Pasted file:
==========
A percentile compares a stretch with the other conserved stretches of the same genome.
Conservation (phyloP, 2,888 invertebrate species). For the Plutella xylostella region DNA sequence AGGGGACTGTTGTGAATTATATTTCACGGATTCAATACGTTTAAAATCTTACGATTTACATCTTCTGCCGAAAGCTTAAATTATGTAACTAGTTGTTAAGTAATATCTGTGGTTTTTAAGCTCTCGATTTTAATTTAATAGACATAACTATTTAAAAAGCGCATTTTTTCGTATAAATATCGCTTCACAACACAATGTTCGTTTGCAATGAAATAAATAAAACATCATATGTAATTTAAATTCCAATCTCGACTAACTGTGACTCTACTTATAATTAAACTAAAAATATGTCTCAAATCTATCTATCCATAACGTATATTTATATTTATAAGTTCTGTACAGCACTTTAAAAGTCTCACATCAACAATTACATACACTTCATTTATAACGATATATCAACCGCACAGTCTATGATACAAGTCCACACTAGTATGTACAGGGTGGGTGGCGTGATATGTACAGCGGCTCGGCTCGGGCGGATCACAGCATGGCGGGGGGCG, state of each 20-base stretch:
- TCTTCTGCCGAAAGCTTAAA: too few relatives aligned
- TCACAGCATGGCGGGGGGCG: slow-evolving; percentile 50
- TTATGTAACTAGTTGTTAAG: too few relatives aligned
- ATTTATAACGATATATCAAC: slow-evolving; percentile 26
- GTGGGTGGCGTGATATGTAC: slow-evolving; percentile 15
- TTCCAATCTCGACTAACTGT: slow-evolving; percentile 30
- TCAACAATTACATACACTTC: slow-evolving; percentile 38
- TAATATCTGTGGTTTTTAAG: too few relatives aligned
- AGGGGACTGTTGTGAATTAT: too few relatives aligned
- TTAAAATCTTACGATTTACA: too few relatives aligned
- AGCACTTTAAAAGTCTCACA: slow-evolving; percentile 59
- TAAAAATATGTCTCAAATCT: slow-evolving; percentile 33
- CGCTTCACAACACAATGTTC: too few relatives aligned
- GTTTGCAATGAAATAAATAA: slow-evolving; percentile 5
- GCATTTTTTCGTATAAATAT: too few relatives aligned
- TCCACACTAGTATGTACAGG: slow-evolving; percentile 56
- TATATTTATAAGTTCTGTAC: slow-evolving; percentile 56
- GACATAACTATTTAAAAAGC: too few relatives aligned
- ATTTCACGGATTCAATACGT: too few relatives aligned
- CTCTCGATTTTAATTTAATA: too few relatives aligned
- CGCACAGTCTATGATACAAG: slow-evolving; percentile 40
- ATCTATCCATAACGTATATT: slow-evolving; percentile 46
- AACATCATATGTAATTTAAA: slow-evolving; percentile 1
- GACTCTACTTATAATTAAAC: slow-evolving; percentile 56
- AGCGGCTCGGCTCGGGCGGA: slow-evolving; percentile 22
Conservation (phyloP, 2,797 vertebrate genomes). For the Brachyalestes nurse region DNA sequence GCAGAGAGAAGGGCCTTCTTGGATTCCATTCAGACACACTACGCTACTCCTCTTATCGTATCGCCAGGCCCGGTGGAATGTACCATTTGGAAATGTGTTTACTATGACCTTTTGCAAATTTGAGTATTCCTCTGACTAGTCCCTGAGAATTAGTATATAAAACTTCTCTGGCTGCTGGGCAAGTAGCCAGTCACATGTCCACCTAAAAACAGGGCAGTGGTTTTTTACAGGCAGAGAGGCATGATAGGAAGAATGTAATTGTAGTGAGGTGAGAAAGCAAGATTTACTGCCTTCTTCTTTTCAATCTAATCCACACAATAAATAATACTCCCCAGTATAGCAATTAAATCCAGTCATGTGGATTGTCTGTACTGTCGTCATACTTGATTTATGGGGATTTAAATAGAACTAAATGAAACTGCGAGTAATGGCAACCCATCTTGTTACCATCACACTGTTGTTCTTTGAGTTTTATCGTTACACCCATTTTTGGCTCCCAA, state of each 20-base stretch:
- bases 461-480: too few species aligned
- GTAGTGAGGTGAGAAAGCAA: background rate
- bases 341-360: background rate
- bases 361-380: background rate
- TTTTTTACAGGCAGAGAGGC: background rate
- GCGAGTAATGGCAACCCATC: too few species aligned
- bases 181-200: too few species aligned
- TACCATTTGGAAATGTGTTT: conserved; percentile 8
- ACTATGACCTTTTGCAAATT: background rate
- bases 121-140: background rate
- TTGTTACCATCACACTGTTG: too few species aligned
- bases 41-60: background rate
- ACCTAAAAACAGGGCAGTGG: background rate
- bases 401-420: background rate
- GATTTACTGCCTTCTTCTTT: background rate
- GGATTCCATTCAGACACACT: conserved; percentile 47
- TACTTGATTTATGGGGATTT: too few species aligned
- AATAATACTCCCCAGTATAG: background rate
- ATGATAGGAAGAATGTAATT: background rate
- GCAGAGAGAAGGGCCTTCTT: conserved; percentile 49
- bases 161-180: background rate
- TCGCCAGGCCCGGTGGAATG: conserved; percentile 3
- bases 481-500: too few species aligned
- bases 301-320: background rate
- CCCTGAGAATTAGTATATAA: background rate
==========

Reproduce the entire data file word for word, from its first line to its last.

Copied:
A percentile compares a stretch with the other conserved stretches of the same genome.
Conservation (phyloP, 2,888 invertebrate species). For the Plutella xylostella region DNA sequence AGGGGACTGTTGTGAATTATATTTCACGGATTCAATACGTTTAAAATCTTACGATTTACATCTTCTGCCGAAAGCTTAAATTATGTAACTAGTTGTTAAGTAATATCTGTGGTTTTTAAGCTCTCGATTTTAATTTAATAGACATAACTATTTAAAAAGCGCATTTTTTCGTATAAATATCGCTTCACAACACAATGTTCGTTTGCAATGAAATAAATAAAACATCATATGTAATTTAAATTCCAATCTCGACTAACTGTGACTCTACTTATAATTAAACTAAAAATATGTCTCAAATCTATCTATCCATAACGTATATTTATATTTATAAGTTCTGTACAGCACTTTAAAAGTCTCACATCAACAATTACATACACTTCATTTATAACGATATATCAACCGCACAGTCTATGATACAAGTCCACACTAGTATGTACAGGGTGGGTGGCGTGATATGTACAGCGGCTCGGCTCGGGCGGATCACAGCATGGCGGGGGGCG, state of each 20-base stretch:
- TCTTCTGCCGAAAGCTTAAA: too few relatives aligned
- TCACAGCATGGCGGGGGGCG: slow-evolving; percentile 50
- TTATGTAACTAGTTGTTAAG: too few relatives aligned
- ATTTATAACGATATATCAAC: slow-evolving; percentile 26
- GTGGGTGGCGTGATATGTAC: slow-evolving; percentile 15
- TTCCAATCTCGACTAACTGT: slow-evolving; percentile 30
- TCAACAATTACATACACTTC: slow-evolving; percentile 38
- TAATATCTGTGGTTTTTAAG: too few relatives aligned
- AGGGGACTGTTGTGAATTAT: too few relatives aligned
- TTAAAATCTTACGATTTACA: too few relatives aligned
- AGCACTTTAAAAGTCTCACA: slow-evolving; percentile 59
- TAAAAATATGTCTCAAATCT: slow-evolving; percentile 33
- CGCTTCACAACACAATGTTC: too few relatives aligned
- GTTTGCAATGAAATAAATAA: slow-evolving; percentile 5
- GCATTTTTTCGTATAAATAT: too few relatives aligned
- TCCACACTAGTATGTACAGG: slow-evolving; percentile 56
- TATATTTATAAGTTCTGTAC: slow-evolving; percentile 56
- GACATAACTATTTAAAAAGC: too few relatives aligned
- ATTTCACGGATTCAATACGT: too few relatives aligned
- CTCTCGATTTTAATTTAATA: too few relatives aligned
- CGCACAGTCTATGATACAAG: slow-evolving; percentile 40
- ATCTATCCATAACGTATATT: slow-evolving; percentile 46
- AACATCATATGTAATTTAAA: slow-evolving; percentile 1
- GACTCTACTTATAATTAAAC: slow-evolving; percentile 56
- AGCGGCTCGGCTCGGGCGGA: slow-evolving; percentile 22
Conservation (phyloP, 2,797 vertebrate genomes). For the Brachyalestes nurse region DNA sequence GCAGAGAGAAGGGCCTTCTTGGATTCCATTCAGACACACTACGCTACTCCTCTTATCGTATCGCCAGGCCCGGTGGAATGTACCATTTGGAAATGTGTTTACTATGACCTTTTGCAAATTTGAGTATTCCTCTGACTAGTCCCTGAGAATTAGTATATAAAACTTCTCTGGCTGCTGGGCAAGTAGCCAGTCACATGTCCACCTAAAAACAGGGCAGTGGTTTTTTACAGGCAGAGAGGCATGATAGGAAGAATGTAATTGTAGTGAGGTGAGAAAGCAAGATTTACTGCCTTCTTCTTTTCAATCTAATCCACACAATAAATAATACTCCCCAGTATAGCAATTAAATCCAGTCATGTGGATTGTCTGTACTGTCGTCATACTTGATTTATGGGGATTTAAATAGAACTAAATGAAACTGCGAGTAATGGCAACCCATCTTGTTACCATCACACTGTTGTTCTTTGAGTTTTATCGTTACACCCATTTTTGGCTCCCAA, state of each 20-base stretch:
- bases 461-480: too few species aligned
- GTAGTGAGGTGAGAAAGCAA: background rate
- bases 341-360: background rate
- bases 361-380: background rate
- TTTTTTACAGGCAGAGAGGC: background rate
- GCGAGTAATGGCAACCCATC: too few species aligned
- bases 181-200: too few species aligned
- TACCATTTGGAAATGTGTTT: conserved; percentile 8
- ACTATGACCTTTTGCAAATT: background rate
- bases 121-140: background rate
- TTGTTACCATCACACTGTTG: too few species aligned
- bases 41-60: background rate
- ACCTAAAAACAGGGCAGTGG: background rate
- bases 401-420: background rate
- GATTTACTGCCTTCTTCTTT: background rate
- GGATTCCATTCAGACACACT: conserved; percentile 47
- TACTTGATTTATGGGGATTT: too few species aligned
- AATAATACTCCCCAGTATAG: background rate
- ATGATAGGAAGAATGTAATT: background rate
- GCAGAGAGAAGGGCCTTCTT: conserved; percentile 49
- bases 161-180: background rate
- TCGCCAGGCCCGGTGGAATG: conserved; percentile 3
- bases 481-500: too few species aligned
- bases 301-320: background rate
- CCCTGAGAATTAGTATATAA: background rate